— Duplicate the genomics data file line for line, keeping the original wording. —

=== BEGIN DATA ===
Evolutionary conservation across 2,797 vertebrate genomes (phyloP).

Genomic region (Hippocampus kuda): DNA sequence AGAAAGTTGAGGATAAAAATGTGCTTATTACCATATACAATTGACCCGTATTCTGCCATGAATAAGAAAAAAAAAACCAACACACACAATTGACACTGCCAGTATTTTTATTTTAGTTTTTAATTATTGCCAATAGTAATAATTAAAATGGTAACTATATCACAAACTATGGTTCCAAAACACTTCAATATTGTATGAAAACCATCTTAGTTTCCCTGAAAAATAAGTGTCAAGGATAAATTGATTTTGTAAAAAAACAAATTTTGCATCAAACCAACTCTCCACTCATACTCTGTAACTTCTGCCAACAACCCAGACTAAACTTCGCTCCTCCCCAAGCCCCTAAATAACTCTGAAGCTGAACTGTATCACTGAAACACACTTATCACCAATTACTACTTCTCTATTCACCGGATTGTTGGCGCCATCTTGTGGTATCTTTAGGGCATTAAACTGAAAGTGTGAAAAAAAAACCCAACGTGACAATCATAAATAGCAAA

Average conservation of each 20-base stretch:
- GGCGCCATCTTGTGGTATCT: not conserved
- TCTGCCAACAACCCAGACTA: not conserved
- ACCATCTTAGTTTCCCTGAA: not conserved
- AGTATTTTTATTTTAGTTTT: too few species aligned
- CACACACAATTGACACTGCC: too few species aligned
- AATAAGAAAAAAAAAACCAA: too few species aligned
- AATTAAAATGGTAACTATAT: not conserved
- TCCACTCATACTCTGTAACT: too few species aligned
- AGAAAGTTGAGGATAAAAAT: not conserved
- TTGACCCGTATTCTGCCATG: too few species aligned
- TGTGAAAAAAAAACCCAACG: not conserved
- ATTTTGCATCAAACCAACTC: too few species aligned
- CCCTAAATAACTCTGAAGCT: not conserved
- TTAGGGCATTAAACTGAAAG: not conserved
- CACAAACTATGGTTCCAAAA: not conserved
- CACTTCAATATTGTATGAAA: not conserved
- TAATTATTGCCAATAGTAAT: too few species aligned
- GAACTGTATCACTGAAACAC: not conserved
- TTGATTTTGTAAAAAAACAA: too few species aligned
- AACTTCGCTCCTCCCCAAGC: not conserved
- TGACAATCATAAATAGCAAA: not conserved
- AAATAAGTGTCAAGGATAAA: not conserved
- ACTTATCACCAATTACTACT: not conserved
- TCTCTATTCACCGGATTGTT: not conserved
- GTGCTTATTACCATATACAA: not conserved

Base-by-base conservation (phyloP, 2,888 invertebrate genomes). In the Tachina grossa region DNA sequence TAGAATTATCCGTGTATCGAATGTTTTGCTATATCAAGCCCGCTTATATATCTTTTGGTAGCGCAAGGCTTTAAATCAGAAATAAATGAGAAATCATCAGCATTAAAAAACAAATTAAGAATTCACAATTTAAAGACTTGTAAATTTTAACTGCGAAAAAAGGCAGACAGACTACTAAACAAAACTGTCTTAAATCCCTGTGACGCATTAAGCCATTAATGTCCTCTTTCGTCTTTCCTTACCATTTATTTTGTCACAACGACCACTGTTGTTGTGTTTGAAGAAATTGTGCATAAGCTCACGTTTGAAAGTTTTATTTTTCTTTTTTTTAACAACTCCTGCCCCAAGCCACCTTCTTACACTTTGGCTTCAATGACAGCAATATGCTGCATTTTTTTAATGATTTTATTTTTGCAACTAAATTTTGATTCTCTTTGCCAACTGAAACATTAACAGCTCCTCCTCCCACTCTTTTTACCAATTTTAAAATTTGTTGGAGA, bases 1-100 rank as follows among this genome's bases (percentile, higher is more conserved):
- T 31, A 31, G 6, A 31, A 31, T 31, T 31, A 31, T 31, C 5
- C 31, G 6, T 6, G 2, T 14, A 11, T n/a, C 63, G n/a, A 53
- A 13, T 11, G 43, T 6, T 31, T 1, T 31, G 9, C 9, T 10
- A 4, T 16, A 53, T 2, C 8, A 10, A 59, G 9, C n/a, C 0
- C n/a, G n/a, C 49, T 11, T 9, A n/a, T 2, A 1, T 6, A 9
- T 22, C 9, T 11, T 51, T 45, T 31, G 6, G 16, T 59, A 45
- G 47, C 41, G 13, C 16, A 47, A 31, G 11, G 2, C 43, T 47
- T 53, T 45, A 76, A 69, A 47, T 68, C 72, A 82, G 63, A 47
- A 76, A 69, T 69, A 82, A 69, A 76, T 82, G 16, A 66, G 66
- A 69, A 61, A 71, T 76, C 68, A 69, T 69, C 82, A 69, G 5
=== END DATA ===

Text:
Evolutionary conservation across 2,797 vertebrate genomes (phyloP).

Genomic region (Hippocampus kuda): DNA sequence AGAAAGTTGAGGATAAAAATGTGCTTATTACCATATACAATTGACCCGTATTCTGCCATGAATAAGAAAAAAAAAACCAACACACACAATTGACACTGCCAGTATTTTTATTTTAGTTTTTAATTATTGCCAATAGTAATAATTAAAATGGTAACTATATCACAAACTATGGTTCCAAAACACTTCAATATTGTATGAAAACCATCTTAGTTTCCCTGAAAAATAAGTGTCAAGGATAAATTGATTTTGTAAAAAAACAAATTTTGCATCAAACCAACTCTCCACTCATACTCTGTAACTTCTGCCAACAACCCAGACTAAACTTCGCTCCTCCCCAAGCCCCTAAATAACTCTGAAGCTGAACTGTATCACTGAAACACACTTATCACCAATTACTACTTCTCTATTCACCGGATTGTTGGCGCCATCTTGTGGTATCTTTAGGGCATTAAACTGAAAGTGTGAAAAAAAAACCCAACGTGACAATCATAAATAGCAAA

Average conservation of each 20-base stretch:
- GGCGCCATCTTGTGGTATCT: not conserved
- TCTGCCAACAACCCAGACTA: not conserved
- ACCATCTTAGTTTCCCTGAA: not conserved
- AGTATTTTTATTTTAGTTTT: too few species aligned
- CACACACAATTGACACTGCC: too few species aligned
- AATAAGAAAAAAAAAACCAA: too few species aligned
- AATTAAAATGGTAACTATAT: not conserved
- TCCACTCATACTCTGTAACT: too few species aligned
- AGAAAGTTGAGGATAAAAAT: not conserved
- TTGACCCGTATTCTGCCATG: too few species aligned
- TGTGAAAAAAAAACCCAACG: not conserved
- ATTTTGCATCAAACCAACTC: too few species aligned
- CCCTAAATAACTCTGAAGCT: not conserved
- TTAGGGCATTAAACTGAAAG: not conserved
- CACAAACTATGGTTCCAAAA: not conserved
- CACTTCAATATTGTATGAAA: not conserved
- TAATTATTGCCAATAGTAAT: too few species aligned
- GAACTGTATCACTGAAACAC: not conserved
- TTGATTTTGTAAAAAAACAA: too few species aligned
- AACTTCGCTCCTCCCCAAGC: not conserved
- TGACAATCATAAATAGCAAA: not conserved
- AAATAAGTGTCAAGGATAAA: not conserved
- ACTTATCACCAATTACTACT: not conserved
- TCTCTATTCACCGGATTGTT: not conserved
- GTGCTTATTACCATATACAA: not conserved

Base-by-base conservation (phyloP, 2,888 invertebrate genomes). In the Tachina grossa region DNA sequence TAGAATTATCCGTGTATCGAATGTTTTGCTATATCAAGCCCGCTTATATATCTTTTGGTAGCGCAAGGCTTTAAATCAGAAATAAATGAGAAATCATCAGCATTAAAAAACAAATTAAGAATTCACAATTTAAAGACTTGTAAATTTTAACTGCGAAAAAAGGCAGACAGACTACTAAACAAAACTGTCTTAAATCCCTGTGACGCATTAAGCCATTAATGTCCTCTTTCGTCTTTCCTTACCATTTATTTTGTCACAACGACCACTGTTGTTGTGTTTGAAGAAATTGTGCATAAGCTCACGTTTGAAAGTTTTATTTTTCTTTTTTTTAACAACTCCTGCCCCAAGCCACCTTCTTACACTTTGGCTTCAATGACAGCAATATGCTGCATTTTTTTAATGATTTTATTTTTGCAACTAAATTTTGATTCTCTTTGCCAACTGAAACATTAACAGCTCCTCCTCCCACTCTTTTTACCAATTTTAAAATTTGTTGGAGA, bases 1-100 rank as follows among this genome's bases (percentile, higher is more conserved):
- T 31, A 31, G 6, A 31, A 31, T 31, T 31, A 31, T 31, C 5
- C 31, G 6, T 6, G 2, T 14, A 11, T n/a, C 63, G n/a, A 53
- A 13, T 11, G 43, T 6, T 31, T 1, T 31, G 9, C 9, T 10
- A 4, T 16, A 53, T 2, C 8, A 10, A 59, G 9, C n/a, C 0
- C n/a, G n/a, C 49, T 11, T 9, A n/a, T 2, A 1, T 6, A 9
- T 22, C 9, T 11, T 51, T 45, T 31, G 6, G 16, T 59, A 45
- G 47, C 41, G 13, C 16, A 47, A 31, G 11, G 2, C 43, T 47
- T 53, T 45, A 76, A 69, A 47, T 68, C 72, A 82, G 63, A 47
- A 76, A 69, T 69, A 82, A 69, A 76, T 82, G 16, A 66, G 66
- A 69, A 61, A 71, T 76, C 68, A 69, T 69, C 82, A 69, G 5